Lunchtime game passes into obsession
For me it’s basketball. Again. I hadn’t played regularly like I am now in about 20 years. It’s just a couple of days a week of noon pickup games, nudging toward more regular appearances at the gym on Tuesday nights when the legs allow. I can even force myself to go on runs, dreaming of the fastbreaks I might yet join more regularly, the jumpshots I might make if I’m in just a little better shape, if that tire around my middle shrinks just a bit more.
My father-in-law lives on two golf courses, with fairway homes in South Bend, Ind., and near Orlanda, Fla. Yep, a snowbird. Until recently, it’s been golf just about every day for him.
My father and his father, who died before I was born, raced sailboats. My dad was absolutely nuts for it, and very good at it. He’s one of those with a sixth sense for the sport. On the boats he raced and in windy, wavy Hawaii, believe me, it’s good sport. I liked it all right, too, but preferred surfing. Besides, I have an unfortunate tendency toward seasickness in the open ocean.
Until now I skipped more lightly over my pursuits outside work. Through high school I wound up specializing in basketball, my one ticket to a varsity team and actually playing. Too skinny for football, and a no-arm no-hit baseball prospect, my quickness somehow meshed with the game of basketball. And in those days I could even shoot.
Soon as I graduated from South Pasadena High School, in suburban Los Angeles, I was on a plane to Hawaii. Basketball was pretty much done for a couple of years, in favor of new sports, sailing – a family tradition – and surfing. Eventually, though, I tapped into the pickup games at the University of Hawaii gym. But that was just one more thing to do, though fun because I was still half good at it.
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Later, in off-seasons from wildland firefighting out of Santa Barbara, I found the games at whatever school I attended for winter or at the Y in SB if I stayed in town. But I was still much more into surfing than hoops, and each was in perspective, just a game. Half the year I didn’t really have time for either, anyway.
I obsessed over bartending in Hawaii (drinking age was 18 then), obsessed over firefighting in the eight seasons I did that, and still obsess over my job now – much to my wife’s discontent at times. So I guess the seed was always there.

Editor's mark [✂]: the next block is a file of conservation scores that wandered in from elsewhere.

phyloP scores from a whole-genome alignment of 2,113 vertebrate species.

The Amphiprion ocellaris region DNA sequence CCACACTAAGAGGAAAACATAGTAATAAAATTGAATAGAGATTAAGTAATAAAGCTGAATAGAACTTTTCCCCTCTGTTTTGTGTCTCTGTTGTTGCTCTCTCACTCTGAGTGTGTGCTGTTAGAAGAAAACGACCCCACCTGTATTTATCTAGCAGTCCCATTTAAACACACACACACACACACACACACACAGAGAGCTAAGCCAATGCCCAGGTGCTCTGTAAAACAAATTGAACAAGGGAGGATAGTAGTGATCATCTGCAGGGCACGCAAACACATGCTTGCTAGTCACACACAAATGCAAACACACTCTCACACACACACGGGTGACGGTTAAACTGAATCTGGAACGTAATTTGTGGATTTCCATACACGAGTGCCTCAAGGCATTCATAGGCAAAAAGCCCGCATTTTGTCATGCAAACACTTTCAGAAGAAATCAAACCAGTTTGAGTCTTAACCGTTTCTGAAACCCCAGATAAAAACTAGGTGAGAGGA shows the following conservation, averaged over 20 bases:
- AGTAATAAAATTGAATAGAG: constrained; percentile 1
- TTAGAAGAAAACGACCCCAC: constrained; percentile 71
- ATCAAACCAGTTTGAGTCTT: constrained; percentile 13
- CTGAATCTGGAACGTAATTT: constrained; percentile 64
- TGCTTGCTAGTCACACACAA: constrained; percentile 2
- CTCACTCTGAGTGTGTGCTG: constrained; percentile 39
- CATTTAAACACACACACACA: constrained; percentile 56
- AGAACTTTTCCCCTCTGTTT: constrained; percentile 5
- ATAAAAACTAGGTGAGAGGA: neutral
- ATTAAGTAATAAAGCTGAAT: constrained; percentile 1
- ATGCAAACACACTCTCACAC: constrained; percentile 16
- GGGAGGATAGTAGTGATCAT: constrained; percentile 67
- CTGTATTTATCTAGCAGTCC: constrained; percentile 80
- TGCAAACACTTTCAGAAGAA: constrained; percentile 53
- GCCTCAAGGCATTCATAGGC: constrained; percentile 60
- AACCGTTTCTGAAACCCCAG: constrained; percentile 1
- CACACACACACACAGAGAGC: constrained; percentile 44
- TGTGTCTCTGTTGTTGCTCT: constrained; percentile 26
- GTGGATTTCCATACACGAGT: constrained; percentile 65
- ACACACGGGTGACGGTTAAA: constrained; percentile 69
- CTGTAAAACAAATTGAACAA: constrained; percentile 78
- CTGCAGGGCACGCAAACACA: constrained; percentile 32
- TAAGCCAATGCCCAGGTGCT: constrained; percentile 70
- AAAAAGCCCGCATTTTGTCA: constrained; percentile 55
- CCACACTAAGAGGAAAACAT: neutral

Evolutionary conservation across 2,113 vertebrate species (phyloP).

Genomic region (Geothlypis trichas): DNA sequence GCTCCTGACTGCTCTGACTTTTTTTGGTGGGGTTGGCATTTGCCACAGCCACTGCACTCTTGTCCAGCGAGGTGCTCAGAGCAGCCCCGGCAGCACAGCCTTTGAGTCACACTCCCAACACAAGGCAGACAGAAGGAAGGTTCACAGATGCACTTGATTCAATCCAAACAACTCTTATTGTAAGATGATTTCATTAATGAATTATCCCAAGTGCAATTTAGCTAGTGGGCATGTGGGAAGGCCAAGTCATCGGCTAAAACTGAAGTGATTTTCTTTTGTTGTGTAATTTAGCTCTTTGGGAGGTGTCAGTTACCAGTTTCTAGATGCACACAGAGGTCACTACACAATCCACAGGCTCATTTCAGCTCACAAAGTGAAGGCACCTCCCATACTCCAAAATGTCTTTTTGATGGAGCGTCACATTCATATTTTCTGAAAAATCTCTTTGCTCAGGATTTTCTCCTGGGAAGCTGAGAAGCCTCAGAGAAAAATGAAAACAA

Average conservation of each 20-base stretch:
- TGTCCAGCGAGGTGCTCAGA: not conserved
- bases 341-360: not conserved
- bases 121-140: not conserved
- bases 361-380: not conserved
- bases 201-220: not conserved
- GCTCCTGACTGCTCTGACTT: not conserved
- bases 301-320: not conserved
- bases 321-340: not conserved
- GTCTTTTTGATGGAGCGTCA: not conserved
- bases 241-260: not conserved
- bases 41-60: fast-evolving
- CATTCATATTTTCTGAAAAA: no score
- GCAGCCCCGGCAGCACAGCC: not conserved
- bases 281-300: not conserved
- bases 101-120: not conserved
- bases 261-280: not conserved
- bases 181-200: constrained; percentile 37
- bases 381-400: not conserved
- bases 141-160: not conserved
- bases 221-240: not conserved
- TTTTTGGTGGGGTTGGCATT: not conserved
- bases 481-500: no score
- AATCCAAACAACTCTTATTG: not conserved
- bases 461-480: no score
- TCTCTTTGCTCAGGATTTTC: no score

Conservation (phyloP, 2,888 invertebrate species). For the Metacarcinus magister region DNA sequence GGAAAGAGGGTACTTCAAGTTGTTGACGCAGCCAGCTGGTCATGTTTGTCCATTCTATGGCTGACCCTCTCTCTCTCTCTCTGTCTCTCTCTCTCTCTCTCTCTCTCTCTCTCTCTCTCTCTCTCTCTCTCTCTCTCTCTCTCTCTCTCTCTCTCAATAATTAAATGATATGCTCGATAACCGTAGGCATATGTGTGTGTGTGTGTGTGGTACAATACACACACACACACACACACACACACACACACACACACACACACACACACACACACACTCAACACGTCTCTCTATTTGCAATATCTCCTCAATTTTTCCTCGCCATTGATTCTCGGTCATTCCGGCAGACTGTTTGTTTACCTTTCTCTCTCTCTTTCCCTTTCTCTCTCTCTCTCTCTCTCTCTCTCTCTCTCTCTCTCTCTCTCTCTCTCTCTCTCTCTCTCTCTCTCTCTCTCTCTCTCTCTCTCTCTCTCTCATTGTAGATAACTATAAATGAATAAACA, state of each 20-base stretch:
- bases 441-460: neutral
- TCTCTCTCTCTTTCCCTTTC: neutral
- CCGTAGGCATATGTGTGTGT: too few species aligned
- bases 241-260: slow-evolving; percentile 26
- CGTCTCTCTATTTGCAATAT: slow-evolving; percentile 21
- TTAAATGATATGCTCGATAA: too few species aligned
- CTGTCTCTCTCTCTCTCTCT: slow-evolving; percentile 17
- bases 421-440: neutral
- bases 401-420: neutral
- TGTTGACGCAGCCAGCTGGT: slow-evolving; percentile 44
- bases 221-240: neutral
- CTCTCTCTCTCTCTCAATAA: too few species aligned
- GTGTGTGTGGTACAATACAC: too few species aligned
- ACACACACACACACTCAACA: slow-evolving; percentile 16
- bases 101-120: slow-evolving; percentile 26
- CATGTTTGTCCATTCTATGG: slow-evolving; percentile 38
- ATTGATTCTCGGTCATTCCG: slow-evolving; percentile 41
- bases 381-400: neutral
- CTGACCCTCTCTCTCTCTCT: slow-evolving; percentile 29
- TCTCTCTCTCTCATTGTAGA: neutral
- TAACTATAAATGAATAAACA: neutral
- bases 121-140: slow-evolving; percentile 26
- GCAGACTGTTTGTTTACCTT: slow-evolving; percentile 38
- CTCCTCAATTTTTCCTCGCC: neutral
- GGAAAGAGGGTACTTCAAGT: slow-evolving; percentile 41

It started about a year and a half ago. I noticed that snowboarding, once I had more of the hang of it, wasn’t giving me enough of a workout and I had to play hooky from work for too long. The spare tire was only growing and I needed something to make me sweat, huff and puff. Then I heard about noon ball Wednesdays and Fridays at Eagle Valley Middle School.
Funny, as a broken-down geezer – I wear knee braces (both knees are bad even with surgery on each) and endure a litany of hamstring strains and leg muscle pulls – the game became more interesting. What I can or can’t do seems to change every time I play. My advantages in my youth are pretty much gone. I can’t out-quick other players like before, and while way back when there seemed to be an even chance wherever I played of being the dominant player or one of the dominant players, now I’m a last pick, a role guy. And I don’t mind a bit.
When I was young, my day on the court would hinge on how well I shot. I believed completely I could beat anyone to the basket driving, or stepping back and hitting the outside shot. Now I get as much or more satisfaction with a good pass or a screen that sets a shooter free. Funny what age does. Especially when the shot pretty much disappeared somewhere in the fog of those 20 years away.
The last vestige of youth comes on defense, where it started for me. I made my teams as a pesky little scrapper on defense, always the runt. A coach once had me cover the other team’s center because he thought I was the only one with a chance of slowing the guy down. The fellows I play ball with now will chuckle to know I fouled out of that game in the third quarter. But we had the lead to that point.
I still battle on defense, and have to watch my temper. The courts where I played growing up provided rougher games than the touch fouls called now, and something inside seems to want to revert to those proving grounds as a little squirt fighting for his place.
For whatever reason, these pickup games now take on the qualities of sailing for my dad and golfing for my father-in-law. I chatter to keep my mood light – as it should be – and plan before the game how I will play today, depending on the legs and what I did right or wrong last time out.
I’m skinnier than I’ve been in two decades, and in the best shape of my office career life. More significantly, and this may come with age, the sort of zen that pickup basketball has taken on mentally keeps burnout at work more at bay and home life happier.
And where I puzzled at my elders’ strange obsession with silly games, I understand them better now. As with so much in life, paradox and irony play large roles.
With less skill, I get more from the game. To become a better adult, I’ve returned to a slice of childhood. High in the outdoors apex of the universe, I find my sea level, my perspective, inside a gym.
Managing Editor Don Rogers can be reached at 949-0555, ext. 600, or at email@example.com